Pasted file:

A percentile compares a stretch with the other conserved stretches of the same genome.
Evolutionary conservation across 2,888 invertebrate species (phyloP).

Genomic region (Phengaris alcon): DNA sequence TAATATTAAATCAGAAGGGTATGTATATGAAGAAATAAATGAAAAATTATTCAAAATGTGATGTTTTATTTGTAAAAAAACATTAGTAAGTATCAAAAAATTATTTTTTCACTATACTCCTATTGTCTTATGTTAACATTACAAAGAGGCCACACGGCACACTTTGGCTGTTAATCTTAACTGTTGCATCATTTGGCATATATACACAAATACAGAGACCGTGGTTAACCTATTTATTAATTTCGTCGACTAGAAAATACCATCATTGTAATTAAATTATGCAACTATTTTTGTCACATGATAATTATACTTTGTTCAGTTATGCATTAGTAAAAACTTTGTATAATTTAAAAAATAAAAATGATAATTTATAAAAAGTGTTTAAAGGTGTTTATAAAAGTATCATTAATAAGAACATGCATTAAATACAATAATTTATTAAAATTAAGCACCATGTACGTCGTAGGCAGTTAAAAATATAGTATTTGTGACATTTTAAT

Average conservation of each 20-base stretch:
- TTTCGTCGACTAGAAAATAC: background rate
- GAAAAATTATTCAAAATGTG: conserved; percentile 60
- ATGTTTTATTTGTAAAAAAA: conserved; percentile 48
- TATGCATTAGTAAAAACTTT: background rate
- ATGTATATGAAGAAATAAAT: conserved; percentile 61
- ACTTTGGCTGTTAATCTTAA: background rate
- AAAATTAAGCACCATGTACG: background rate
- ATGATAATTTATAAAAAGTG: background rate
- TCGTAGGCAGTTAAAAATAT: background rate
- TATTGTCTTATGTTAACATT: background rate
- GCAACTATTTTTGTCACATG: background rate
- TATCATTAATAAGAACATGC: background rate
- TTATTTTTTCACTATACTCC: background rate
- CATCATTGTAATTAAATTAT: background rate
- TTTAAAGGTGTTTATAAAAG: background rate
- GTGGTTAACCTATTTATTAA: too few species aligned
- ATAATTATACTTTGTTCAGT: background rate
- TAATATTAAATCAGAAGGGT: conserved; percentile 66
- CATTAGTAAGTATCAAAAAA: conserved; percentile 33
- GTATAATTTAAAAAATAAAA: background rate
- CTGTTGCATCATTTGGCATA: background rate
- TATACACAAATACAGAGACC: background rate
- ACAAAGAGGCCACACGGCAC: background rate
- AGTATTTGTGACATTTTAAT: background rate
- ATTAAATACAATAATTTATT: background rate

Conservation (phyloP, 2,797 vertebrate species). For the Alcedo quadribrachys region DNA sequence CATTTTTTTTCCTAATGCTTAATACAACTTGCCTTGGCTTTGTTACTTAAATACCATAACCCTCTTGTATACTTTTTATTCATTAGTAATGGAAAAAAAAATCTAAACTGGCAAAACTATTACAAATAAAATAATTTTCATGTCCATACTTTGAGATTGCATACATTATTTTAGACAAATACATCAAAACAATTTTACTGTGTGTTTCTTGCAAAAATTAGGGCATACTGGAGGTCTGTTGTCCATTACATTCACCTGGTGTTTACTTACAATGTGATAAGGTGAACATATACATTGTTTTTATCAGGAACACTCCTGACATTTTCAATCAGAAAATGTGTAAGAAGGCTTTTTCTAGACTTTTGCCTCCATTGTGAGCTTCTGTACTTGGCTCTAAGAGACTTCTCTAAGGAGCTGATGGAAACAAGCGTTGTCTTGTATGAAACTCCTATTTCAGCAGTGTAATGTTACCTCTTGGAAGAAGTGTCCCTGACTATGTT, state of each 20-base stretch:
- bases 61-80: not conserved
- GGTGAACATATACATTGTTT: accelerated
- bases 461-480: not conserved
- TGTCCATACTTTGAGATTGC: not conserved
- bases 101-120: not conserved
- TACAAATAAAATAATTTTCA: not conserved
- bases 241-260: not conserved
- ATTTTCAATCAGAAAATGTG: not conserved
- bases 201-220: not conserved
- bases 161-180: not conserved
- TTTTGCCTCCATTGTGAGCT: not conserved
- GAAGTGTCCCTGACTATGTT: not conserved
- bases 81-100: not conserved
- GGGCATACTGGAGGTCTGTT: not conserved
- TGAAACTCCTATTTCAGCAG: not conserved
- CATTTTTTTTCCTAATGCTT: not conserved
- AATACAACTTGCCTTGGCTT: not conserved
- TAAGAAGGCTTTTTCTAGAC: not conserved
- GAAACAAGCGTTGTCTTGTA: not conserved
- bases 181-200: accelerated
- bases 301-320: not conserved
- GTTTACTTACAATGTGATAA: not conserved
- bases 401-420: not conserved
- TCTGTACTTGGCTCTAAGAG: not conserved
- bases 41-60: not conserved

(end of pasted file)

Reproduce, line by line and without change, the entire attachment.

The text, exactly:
A percentile compares a stretch with the other conserved stretches of the same genome.
Evolutionary conservation across 2,888 invertebrate species (phyloP).

Genomic region (Phengaris alcon): DNA sequence TAATATTAAATCAGAAGGGTATGTATATGAAGAAATAAATGAAAAATTATTCAAAATGTGATGTTTTATTTGTAAAAAAACATTAGTAAGTATCAAAAAATTATTTTTTCACTATACTCCTATTGTCTTATGTTAACATTACAAAGAGGCCACACGGCACACTTTGGCTGTTAATCTTAACTGTTGCATCATTTGGCATATATACACAAATACAGAGACCGTGGTTAACCTATTTATTAATTTCGTCGACTAGAAAATACCATCATTGTAATTAAATTATGCAACTATTTTTGTCACATGATAATTATACTTTGTTCAGTTATGCATTAGTAAAAACTTTGTATAATTTAAAAAATAAAAATGATAATTTATAAAAAGTGTTTAAAGGTGTTTATAAAAGTATCATTAATAAGAACATGCATTAAATACAATAATTTATTAAAATTAAGCACCATGTACGTCGTAGGCAGTTAAAAATATAGTATTTGTGACATTTTAAT

Average conservation of each 20-base stretch:
- TTTCGTCGACTAGAAAATAC: background rate
- GAAAAATTATTCAAAATGTG: conserved; percentile 60
- ATGTTTTATTTGTAAAAAAA: conserved; percentile 48
- TATGCATTAGTAAAAACTTT: background rate
- ATGTATATGAAGAAATAAAT: conserved; percentile 61
- ACTTTGGCTGTTAATCTTAA: background rate
- AAAATTAAGCACCATGTACG: background rate
- ATGATAATTTATAAAAAGTG: background rate
- TCGTAGGCAGTTAAAAATAT: background rate
- TATTGTCTTATGTTAACATT: background rate
- GCAACTATTTTTGTCACATG: background rate
- TATCATTAATAAGAACATGC: background rate
- TTATTTTTTCACTATACTCC: background rate
- CATCATTGTAATTAAATTAT: background rate
- TTTAAAGGTGTTTATAAAAG: background rate
- GTGGTTAACCTATTTATTAA: too few species aligned
- ATAATTATACTTTGTTCAGT: background rate
- TAATATTAAATCAGAAGGGT: conserved; percentile 66
- CATTAGTAAGTATCAAAAAA: conserved; percentile 33
- GTATAATTTAAAAAATAAAA: background rate
- CTGTTGCATCATTTGGCATA: background rate
- TATACACAAATACAGAGACC: background rate
- ACAAAGAGGCCACACGGCAC: background rate
- AGTATTTGTGACATTTTAAT: background rate
- ATTAAATACAATAATTTATT: background rate

Conservation (phyloP, 2,797 vertebrate species). For the Alcedo quadribrachys region DNA sequence CATTTTTTTTCCTAATGCTTAATACAACTTGCCTTGGCTTTGTTACTTAAATACCATAACCCTCTTGTATACTTTTTATTCATTAGTAATGGAAAAAAAAATCTAAACTGGCAAAACTATTACAAATAAAATAATTTTCATGTCCATACTTTGAGATTGCATACATTATTTTAGACAAATACATCAAAACAATTTTACTGTGTGTTTCTTGCAAAAATTAGGGCATACTGGAGGTCTGTTGTCCATTACATTCACCTGGTGTTTACTTACAATGTGATAAGGTGAACATATACATTGTTTTTATCAGGAACACTCCTGACATTTTCAATCAGAAAATGTGTAAGAAGGCTTTTTCTAGACTTTTGCCTCCATTGTGAGCTTCTGTACTTGGCTCTAAGAGACTTCTCTAAGGAGCTGATGGAAACAAGCGTTGTCTTGTATGAAACTCCTATTTCAGCAGTGTAATGTTACCTCTTGGAAGAAGTGTCCCTGACTATGTT, state of each 20-base stretch:
- bases 61-80: not conserved
- GGTGAACATATACATTGTTT: accelerated
- bases 461-480: not conserved
- TGTCCATACTTTGAGATTGC: not conserved
- bases 101-120: not conserved
- TACAAATAAAATAATTTTCA: not conserved
- bases 241-260: not conserved
- ATTTTCAATCAGAAAATGTG: not conserved
- bases 201-220: not conserved
- bases 161-180: not conserved
- TTTTGCCTCCATTGTGAGCT: not conserved
- GAAGTGTCCCTGACTATGTT: not conserved
- bases 81-100: not conserved
- GGGCATACTGGAGGTCTGTT: not conserved
- TGAAACTCCTATTTCAGCAG: not conserved
- CATTTTTTTTCCTAATGCTT: not conserved
- AATACAACTTGCCTTGGCTT: not conserved
- TAAGAAGGCTTTTTCTAGAC: not conserved
- GAAACAAGCGTTGTCTTGTA: not conserved
- bases 181-200: accelerated
- bases 301-320: not conserved
- GTTTACTTACAATGTGATAA: not conserved
- bases 401-420: not conserved
- TCTGTACTTGGCTCTAAGAG: not conserved
- bases 41-60: not conserved